In addition to this, the memories are sources of flashbacks, which generate a rush of emotion. The early iterations of this were complex and linked the memories to the actions that the player was engaged in, but that proved too opaque for the player and was indistinguishable from simply randomly appearing. The effort/payoff calculation for making this clearer seemed less rewarding than just making the flashbacks random, so that's what the feature became. I liked the effect of old emotions flaring up too much to just cut the feature entirely.

Latest Change

Unrelated to all of this, I recently changed the way day transitions worked in the game. Earlier, they used to wipe all of the currency stores and emotions in the game. I did this both because I liked the feeling of getting a clean start to every day and because I liked keeping players from stockpiling currencies. The latter point felt like it needed more emphasis than this feature provided, so I put in a hard cap on the amount of a single currency that can be on a resource. A while after this feature went in, player feedback was that losing all of your built up currencies when the day ends felt punishing. As the hard cap covered the mechanical problem, I simply removed the end of the day clearing the currencies.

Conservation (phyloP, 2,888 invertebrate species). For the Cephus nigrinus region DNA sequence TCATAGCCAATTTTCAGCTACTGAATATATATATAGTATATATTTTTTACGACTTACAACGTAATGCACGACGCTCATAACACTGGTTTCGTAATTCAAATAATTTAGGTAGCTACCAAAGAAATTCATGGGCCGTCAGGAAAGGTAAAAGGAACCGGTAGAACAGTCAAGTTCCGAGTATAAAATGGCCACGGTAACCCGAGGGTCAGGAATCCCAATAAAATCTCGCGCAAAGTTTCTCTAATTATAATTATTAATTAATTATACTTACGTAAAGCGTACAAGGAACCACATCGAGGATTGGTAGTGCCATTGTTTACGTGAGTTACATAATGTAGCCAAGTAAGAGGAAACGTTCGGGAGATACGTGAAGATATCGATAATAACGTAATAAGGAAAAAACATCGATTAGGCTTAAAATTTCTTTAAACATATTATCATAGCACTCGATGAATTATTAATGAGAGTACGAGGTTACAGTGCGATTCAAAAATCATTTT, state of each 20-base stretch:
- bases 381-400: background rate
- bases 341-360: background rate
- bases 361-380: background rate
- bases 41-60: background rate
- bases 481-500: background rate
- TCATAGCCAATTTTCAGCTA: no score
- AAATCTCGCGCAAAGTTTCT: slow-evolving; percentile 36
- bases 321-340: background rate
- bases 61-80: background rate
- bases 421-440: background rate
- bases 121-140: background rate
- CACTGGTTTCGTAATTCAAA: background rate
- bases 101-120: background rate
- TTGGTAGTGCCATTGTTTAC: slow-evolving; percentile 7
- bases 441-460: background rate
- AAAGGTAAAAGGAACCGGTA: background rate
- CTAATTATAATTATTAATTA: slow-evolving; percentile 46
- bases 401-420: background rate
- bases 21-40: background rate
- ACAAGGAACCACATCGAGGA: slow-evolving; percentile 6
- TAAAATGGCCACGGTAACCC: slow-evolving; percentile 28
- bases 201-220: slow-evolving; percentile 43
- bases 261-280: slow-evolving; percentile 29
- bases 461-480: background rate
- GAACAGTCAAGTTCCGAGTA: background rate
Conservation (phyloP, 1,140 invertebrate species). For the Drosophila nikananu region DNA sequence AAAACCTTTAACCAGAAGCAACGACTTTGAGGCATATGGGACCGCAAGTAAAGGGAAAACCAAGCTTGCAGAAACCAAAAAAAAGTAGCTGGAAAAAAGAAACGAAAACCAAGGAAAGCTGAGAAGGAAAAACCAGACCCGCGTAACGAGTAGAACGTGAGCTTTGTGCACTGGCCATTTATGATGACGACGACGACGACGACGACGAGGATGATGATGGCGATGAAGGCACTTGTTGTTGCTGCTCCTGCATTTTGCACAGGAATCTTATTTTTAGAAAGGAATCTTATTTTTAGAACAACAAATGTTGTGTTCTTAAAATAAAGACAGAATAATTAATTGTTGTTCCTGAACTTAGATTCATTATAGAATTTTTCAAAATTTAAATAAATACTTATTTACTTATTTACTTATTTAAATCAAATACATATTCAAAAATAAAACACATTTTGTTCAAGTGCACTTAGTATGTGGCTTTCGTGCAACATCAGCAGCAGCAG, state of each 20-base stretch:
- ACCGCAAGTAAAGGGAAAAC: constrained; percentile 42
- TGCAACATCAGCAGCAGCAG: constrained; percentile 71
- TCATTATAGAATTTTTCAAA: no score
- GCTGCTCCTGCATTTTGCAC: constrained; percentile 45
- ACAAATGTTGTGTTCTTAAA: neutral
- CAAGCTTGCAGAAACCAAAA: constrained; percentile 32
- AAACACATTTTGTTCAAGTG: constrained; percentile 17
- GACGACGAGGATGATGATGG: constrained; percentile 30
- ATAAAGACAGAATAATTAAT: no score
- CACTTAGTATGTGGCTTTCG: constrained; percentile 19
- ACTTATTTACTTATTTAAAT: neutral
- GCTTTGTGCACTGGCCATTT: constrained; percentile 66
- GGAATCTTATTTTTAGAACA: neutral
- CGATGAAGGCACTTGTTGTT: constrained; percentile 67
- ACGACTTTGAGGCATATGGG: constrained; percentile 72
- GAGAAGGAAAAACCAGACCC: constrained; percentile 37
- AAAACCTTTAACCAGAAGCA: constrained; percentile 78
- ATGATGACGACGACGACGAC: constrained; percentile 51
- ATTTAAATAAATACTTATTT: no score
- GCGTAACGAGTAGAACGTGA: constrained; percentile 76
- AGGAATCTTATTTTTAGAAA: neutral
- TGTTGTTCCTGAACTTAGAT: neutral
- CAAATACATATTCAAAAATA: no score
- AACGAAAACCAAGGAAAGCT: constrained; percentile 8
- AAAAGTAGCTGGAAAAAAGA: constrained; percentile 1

From here, I made it so that the flashbacks trigger only when the resource associated with the emotion builds up to the currency cap, which let me communicate that idea of working out your emotions productively without much of a complexity hit. This also adds mechanical fun as it pushes players to weigh if they would rather use the resource of the emotion to reduce the flashbacks or if they would rather use the more efficient alternatives. Through this, I was able to recapture what I liked about an old feature in a new context that eliminates most of its problems and so I have the feature as a whole in a place that I like.

- @murthynikhil

< Gutters In Video Games The Fear and Allure of Pure Narrative Gaps >

comments powered by Disqus

Written for Why Not Games.